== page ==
Our top 10 technology tips for the coming 12 months

Based on the data gathered from our customer and employee surveys, the following is a list of 10 technology tips we see taking place for the coming 12 months.

  1. For their ability to help developers deliver features more quickly and with more agility, convention-over-configuration application frameworks such as Rails and Grails will continue to reduce Java’s past dominance of the web application development scene. We expect Rails and Grails to increase their share of our work and further eclipse the Java share over the next 12 months.
  2. Grails will increasingly find a place in the technology stacks of customers who don’t want to move away from the JVM.
  3. New Java-based convention-over-configuration frameworks such as Play will become production-ready.
  4. While in the past developers who only have mastery of Java would be in demand, today and into the future it will be critical for a developer to have mastery of two or three languages. We expect those to be drawn from Ruby, Objective-C, Groovy, JavaScript, and Java. We expect functional programming languages such as Scala to begin to play a part for specific problem domains.
  5. The use of NoSQL databases, especially MongoDB, will increase as customers are attracted to their light-weight approach to horizontal scalability and high availability compared with traditional RDBMSs such as Oracle, MySQL and Postgres.
  6. Rather than making assumptions about what users want, customers will more and more use analytics to test assumptions, and only add a feature that has been proven to contribute to growth metrics. Daily, or at least weekly, releases to production will enable this agility through automated continuous deployment with Chef or Puppet. The agility of cloud infrastructure (public and private) will also enable this trend.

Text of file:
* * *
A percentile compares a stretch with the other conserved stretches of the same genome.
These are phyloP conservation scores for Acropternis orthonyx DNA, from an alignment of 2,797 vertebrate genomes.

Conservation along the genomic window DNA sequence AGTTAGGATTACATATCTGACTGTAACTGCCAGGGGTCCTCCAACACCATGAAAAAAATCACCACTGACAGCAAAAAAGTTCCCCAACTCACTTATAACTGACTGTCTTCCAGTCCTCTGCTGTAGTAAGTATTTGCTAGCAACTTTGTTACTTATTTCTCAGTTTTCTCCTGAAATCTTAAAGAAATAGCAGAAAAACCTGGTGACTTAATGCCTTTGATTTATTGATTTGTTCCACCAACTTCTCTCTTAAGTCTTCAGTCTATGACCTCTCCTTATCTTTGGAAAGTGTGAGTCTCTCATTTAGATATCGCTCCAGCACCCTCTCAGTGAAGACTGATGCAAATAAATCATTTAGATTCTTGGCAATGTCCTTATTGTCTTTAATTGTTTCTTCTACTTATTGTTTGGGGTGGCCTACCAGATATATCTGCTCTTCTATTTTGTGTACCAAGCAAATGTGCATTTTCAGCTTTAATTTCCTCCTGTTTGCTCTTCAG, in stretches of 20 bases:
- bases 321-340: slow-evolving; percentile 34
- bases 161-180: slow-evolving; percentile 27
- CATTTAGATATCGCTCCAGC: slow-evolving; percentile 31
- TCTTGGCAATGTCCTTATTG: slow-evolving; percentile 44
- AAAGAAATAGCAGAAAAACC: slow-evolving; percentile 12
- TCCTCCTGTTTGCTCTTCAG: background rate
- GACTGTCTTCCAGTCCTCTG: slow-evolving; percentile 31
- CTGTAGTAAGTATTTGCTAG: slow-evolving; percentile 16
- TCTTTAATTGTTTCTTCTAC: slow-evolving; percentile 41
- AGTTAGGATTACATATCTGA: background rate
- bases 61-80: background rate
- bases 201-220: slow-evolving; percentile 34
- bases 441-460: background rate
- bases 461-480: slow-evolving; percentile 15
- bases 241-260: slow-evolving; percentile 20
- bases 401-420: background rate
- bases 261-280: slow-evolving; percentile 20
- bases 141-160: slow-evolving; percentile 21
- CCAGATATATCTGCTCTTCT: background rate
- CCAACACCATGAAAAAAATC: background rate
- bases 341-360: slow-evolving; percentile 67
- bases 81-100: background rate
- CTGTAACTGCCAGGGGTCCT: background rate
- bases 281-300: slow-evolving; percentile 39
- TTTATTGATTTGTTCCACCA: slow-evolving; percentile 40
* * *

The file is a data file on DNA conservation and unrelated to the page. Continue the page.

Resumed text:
7. People with deep skills and experience in UX and user- centred design will be an important part of every project. With this growth in demand, project stakeholders will need to be more vigilant about the actual depth of UX expertise in their organisations, to avoid unintentionally labelling poor experience design with “user-centred” design.
  8. Native mobile apps in Objective-C for iOS and Java for Android will continue to be more important than cross- platform frameworks such as Titanium and PhoneGap, or web apps using HTML5. The main driver behind this importance of native apps is the much greater control over the user experience on both platforms. We have also found that the promise of cross-platform is not real; an app written with Titanium on iOS will take about another 30-40% of the effort again to port to one device running Android.
  9. iOS will continue to be more important than Android in Australia for mobile applications, due to iOS’s user mindshare and severe platform fragmentation of the Android platform.
  10. Machine learning and artificial intelligence will become more important to glean understanding and recommendations from raw data, especially in the analysis of sentiment about products, and consumer and business confidence.

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